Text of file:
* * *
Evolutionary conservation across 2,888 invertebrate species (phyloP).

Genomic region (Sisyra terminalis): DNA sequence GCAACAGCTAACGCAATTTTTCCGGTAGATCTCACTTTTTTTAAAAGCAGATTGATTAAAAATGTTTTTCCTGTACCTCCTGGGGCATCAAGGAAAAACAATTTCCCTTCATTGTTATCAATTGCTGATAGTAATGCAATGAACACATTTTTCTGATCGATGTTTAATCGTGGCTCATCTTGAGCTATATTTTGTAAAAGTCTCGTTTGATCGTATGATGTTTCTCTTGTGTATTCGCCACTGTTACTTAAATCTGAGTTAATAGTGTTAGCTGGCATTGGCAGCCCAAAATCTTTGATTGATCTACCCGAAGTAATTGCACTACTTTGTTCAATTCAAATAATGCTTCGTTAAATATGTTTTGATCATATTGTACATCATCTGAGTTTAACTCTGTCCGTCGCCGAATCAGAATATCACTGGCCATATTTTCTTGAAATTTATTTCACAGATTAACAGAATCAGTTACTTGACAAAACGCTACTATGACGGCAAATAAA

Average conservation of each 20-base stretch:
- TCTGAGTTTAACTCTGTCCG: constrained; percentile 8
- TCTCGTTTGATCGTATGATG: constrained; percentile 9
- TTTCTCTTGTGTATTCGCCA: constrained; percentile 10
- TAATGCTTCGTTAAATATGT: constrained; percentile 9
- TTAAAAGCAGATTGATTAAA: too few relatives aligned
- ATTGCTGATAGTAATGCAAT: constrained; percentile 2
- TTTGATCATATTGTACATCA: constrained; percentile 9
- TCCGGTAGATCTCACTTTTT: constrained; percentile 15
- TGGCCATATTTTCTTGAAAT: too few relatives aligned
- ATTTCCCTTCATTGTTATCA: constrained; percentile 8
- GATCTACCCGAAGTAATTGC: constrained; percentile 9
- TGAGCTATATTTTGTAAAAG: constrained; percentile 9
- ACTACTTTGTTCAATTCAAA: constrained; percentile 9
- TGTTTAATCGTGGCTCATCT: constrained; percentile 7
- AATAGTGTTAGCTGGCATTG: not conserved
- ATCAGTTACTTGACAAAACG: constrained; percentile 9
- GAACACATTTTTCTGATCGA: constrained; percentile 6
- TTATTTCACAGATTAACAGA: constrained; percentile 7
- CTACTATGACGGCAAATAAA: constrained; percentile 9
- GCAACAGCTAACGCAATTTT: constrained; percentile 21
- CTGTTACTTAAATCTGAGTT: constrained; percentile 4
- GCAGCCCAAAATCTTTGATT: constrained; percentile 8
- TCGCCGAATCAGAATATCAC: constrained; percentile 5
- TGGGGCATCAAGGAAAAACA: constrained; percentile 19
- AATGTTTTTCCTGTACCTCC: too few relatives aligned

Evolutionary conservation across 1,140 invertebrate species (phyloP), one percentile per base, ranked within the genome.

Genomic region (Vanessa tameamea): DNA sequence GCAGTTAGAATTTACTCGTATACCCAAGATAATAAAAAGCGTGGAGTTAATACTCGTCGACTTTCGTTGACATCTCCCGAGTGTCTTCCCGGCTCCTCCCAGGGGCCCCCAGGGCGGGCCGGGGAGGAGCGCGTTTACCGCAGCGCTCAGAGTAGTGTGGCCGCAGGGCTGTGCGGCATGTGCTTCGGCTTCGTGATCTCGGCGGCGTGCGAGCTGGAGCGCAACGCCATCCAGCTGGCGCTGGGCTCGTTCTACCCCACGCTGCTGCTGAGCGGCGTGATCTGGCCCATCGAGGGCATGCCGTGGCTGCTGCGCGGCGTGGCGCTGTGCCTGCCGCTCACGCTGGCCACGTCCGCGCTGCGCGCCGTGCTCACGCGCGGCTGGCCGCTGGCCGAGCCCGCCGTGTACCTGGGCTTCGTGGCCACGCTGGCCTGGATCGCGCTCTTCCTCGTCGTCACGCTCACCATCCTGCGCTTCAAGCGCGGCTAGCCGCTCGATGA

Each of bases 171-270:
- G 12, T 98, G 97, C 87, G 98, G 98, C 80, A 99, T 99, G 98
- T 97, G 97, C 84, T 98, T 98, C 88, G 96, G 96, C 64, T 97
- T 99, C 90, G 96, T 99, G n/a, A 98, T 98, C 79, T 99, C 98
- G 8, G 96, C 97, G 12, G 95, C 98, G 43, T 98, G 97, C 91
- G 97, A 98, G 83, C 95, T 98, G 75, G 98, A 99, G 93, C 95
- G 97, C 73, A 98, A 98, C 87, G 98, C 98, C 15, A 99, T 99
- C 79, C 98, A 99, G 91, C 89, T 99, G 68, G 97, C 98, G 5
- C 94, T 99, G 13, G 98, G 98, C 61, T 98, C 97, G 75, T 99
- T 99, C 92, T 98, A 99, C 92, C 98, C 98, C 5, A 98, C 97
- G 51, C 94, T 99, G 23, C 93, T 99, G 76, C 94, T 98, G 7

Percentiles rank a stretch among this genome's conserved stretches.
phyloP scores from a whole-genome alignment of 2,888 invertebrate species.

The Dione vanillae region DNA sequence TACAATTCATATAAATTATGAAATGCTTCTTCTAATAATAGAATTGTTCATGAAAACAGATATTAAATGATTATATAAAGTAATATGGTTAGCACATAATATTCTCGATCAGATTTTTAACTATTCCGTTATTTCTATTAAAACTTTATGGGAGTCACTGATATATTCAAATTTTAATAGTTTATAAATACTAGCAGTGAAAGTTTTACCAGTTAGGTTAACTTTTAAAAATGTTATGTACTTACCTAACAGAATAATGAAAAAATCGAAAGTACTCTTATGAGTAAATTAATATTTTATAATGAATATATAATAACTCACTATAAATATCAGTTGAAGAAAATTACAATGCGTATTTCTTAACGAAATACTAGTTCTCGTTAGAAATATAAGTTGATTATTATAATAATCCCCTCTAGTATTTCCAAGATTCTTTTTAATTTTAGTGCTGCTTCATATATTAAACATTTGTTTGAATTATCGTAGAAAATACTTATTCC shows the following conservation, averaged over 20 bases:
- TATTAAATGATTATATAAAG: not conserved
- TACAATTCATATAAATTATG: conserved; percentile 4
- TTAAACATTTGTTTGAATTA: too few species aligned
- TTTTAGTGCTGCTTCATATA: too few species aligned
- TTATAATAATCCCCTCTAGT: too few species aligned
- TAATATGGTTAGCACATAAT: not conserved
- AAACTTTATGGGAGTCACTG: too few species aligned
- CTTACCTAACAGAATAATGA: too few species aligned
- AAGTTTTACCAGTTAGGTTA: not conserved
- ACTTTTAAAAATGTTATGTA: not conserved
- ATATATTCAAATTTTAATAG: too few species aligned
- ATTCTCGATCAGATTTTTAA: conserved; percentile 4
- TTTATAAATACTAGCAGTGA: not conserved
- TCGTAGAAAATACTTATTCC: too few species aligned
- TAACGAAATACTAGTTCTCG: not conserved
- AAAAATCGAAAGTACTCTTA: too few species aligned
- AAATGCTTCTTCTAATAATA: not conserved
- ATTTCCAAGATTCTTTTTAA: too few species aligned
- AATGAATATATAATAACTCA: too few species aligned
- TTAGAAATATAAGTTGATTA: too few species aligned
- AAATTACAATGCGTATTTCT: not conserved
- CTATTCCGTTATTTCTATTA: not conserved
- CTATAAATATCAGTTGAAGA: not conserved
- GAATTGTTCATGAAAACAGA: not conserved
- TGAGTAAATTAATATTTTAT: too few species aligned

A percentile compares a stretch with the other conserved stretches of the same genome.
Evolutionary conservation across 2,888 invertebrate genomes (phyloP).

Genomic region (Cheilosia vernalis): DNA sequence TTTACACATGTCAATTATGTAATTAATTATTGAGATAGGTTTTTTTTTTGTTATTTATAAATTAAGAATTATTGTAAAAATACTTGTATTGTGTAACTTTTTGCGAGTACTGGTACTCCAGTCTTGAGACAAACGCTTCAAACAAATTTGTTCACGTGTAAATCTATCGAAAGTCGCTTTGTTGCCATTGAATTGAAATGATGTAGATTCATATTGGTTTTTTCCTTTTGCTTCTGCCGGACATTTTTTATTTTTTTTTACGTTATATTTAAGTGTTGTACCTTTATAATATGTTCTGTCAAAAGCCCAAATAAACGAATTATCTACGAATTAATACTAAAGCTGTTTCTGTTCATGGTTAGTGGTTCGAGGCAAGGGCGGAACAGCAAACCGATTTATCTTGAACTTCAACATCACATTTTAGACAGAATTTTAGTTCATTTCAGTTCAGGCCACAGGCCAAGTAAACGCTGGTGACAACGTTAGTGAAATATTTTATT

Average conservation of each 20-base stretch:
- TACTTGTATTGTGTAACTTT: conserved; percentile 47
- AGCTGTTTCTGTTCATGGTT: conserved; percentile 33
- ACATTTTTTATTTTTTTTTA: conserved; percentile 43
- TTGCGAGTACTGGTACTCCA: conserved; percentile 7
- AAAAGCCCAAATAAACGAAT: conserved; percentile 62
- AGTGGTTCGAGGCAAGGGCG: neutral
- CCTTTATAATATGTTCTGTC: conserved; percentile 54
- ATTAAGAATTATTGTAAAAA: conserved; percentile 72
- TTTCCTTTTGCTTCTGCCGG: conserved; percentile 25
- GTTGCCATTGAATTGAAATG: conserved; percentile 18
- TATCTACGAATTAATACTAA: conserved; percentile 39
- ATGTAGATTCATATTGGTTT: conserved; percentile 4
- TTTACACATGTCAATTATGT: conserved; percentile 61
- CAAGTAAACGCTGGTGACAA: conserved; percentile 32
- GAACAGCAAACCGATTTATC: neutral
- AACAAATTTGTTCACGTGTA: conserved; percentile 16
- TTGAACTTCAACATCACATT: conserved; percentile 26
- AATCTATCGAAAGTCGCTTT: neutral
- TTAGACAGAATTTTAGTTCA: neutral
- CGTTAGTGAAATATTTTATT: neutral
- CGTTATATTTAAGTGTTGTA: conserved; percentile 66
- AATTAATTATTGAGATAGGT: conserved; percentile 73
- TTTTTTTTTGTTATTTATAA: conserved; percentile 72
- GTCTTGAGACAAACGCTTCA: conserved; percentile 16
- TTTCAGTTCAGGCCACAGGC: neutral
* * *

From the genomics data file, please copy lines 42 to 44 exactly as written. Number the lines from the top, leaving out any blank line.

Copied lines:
Percentiles rank a stretch among this genome's conserved stretches.
phyloP scores from a whole-genome alignment of 2,888 invertebrate species.

The Dione vanillae region DNA sequence TACAATTCATATAAATTATGAAATGCTTCTTCTAATAATAGAATTGTTCATGAAAACAGATATTAAATGATTATATAAAGTAATATGGTTAGCACATAATATTCTCGATCAGATTTTTAACTATTCCGTTATTTCTATTAAAACTTTATGGGAGTCACTGATATATTCAAATTTTAATAGTTTATAAATACTAGCAGTGAAAGTTTTACCAGTTAGGTTAACTTTTAAAAATGTTATGTACTTACCTAACAGAATAATGAAAAAATCGAAAGTACTCTTATGAGTAAATTAATATTTTATAATGAATATATAATAACTCACTATAAATATCAGTTGAAGAAAATTACAATGCGTATTTCTTAACGAAATACTAGTTCTCGTTAGAAATATAAGTTGATTATTATAATAATCCCCTCTAGTATTTCCAAGATTCTTTTTAATTTTAGTGCTGCTTCATATATTAAACATTTGTTTGAATTATCGTAGAAAATACTTATTCC shows the following conservation, averaged over 20 bases: